Paper also gives the lists a physical presence. A heft of sorts. They are literally there, in the room with you – not some intangible entities residing in the electronic ether.

Crossing items off the page makes the act of completion physical and tangible, even if it was just a phone call. It feels good. It feels decisive. It feels effective to a degree, even if you didn’t get the best outcome.

I always use a pen to keep the lists. Pencils invite corrections and backtracking. Writing in ink has a finality to it. If you have to drop something off or modify it, the pen forces you take responsibility. It simply has more gravity.

The lists never leave my side and travel with me everywhere ago. When a sheet is close to filled out, I simply transfer any unfinished business to a fresh one.

Longer-term goals and ideas go on the creative list. Think of it as metaphysical. It’s where the “what if” stuff goes.

Mine usually contains potential client work, business ideas or technologies to research, people to find a way to connect with, books to read (i.e., browse). Things that could add long-term benefits, but haven’t translated into concrete plans.

The creative list could work just as well for a car mechanic as it does for me.

You heard of a new tool that could make your work easier, but you need to research it or try it out in the hardware store? – Put it on the list.

Should you buy more appealing signage for the shop? – On the list.

Developing a checklist to improve safety at the shop? – Write it in.

The creative list has two very powerful functions: to reduce distractions and to improve procrastination.

Big ideas can easily distract us from daily tasks, which are more important. Your business plan doesn’t matter if you can’t pay the rent at the end of the month.

That’s where the creative list comes in. If there are urgent things to do, but I’m distracted with some idea that can’t be executed right away, I put it on the list. The physical act facilitates mental release. Works like magic.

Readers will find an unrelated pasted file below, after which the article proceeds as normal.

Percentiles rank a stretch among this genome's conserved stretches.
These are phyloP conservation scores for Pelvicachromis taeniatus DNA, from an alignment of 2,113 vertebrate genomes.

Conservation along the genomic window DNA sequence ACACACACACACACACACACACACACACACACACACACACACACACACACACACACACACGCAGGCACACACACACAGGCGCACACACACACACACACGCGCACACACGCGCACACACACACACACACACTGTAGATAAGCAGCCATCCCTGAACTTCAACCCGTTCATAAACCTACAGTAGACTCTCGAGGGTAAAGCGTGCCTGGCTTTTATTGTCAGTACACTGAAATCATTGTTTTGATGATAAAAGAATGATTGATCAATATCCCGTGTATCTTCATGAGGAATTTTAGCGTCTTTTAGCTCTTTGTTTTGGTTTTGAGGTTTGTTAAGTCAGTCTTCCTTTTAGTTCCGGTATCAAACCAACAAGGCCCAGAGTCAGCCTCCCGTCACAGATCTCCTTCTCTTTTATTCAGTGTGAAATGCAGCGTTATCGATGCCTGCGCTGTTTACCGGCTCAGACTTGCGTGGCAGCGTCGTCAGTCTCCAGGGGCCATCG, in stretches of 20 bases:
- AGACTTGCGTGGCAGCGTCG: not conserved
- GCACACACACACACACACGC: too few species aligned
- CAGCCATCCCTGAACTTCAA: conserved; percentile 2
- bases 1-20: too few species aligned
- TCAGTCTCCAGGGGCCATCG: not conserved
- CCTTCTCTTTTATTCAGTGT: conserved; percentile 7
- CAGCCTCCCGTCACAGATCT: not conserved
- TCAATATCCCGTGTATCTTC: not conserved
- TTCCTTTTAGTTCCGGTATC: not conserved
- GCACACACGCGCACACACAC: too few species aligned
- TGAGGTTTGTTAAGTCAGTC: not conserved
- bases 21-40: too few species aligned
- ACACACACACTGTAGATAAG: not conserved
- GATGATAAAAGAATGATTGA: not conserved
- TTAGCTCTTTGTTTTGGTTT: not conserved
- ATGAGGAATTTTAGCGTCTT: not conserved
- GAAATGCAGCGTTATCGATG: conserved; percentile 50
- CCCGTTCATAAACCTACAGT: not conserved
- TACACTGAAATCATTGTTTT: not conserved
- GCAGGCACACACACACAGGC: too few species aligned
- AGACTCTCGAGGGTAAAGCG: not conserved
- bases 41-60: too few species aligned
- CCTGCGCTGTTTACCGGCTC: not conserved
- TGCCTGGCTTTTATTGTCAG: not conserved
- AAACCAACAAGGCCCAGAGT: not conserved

That allows intuitive processing to work in the unconscious background while I remain focused on pragmatic everyday tasks. It doesn’t just save time – it’s actually better because it mobilizes the massive mental capacity that isn’t conscious. When I get back to the list days later, I usually know whether the idea is worthwhile right away, no “thinking” required. Things get prioritized or crossed out worthless distractions automatically.

Touching the creative long-term strategy list also prompts me to check back with my other lists, where the tangible work is. Which makes it easier to reset to what actually needs to be done.

I get back to the ideas on the creative list when there’s little urgent stuff to do. Or when I need time to replenish my mental energy. I fiddle with the creative ideas, flesh them out or reject them when my mind isn’t racing and I don’t have 20 other things to get done for yesterday.

Such slow time is when it’s much easier to ruminate and expand on an idea that needs fleshing out. Even if nothing useful comes of it, you didn’t waste any of your high-energy high-productivity time. And you get a change of pace for a bit.

The creative list is usually somewhere off to the side or in a drawer. I may not look at it for days. If things are moving really fast, I make sure to review it at least once a week to 10 days. That way things that have matured can move to the execution list in good time.

The pun is totally intended. What goes on the execution list must get done one way or another – there’s no going back. It’s all concrete tasks with concrete outputs that serve concrete objectives.

Usually, items on the execution list fall within a 3-day range, perhaps a week. Time-sensitive stuff by definition goes on this list. The execution list is about top priorities that confer immediate benefits or essential assets for long-term growth.

This is not where you put trivial distraction like answering basic emails. Do that in the moment or not at all. Littering the execution list with trivialities is not the way to be effective. Serious business only.

At the time of writing, my execution list contains a reminder to publish an update for Patreon supporters over the weekend, a business project to write up and a financial report to revise.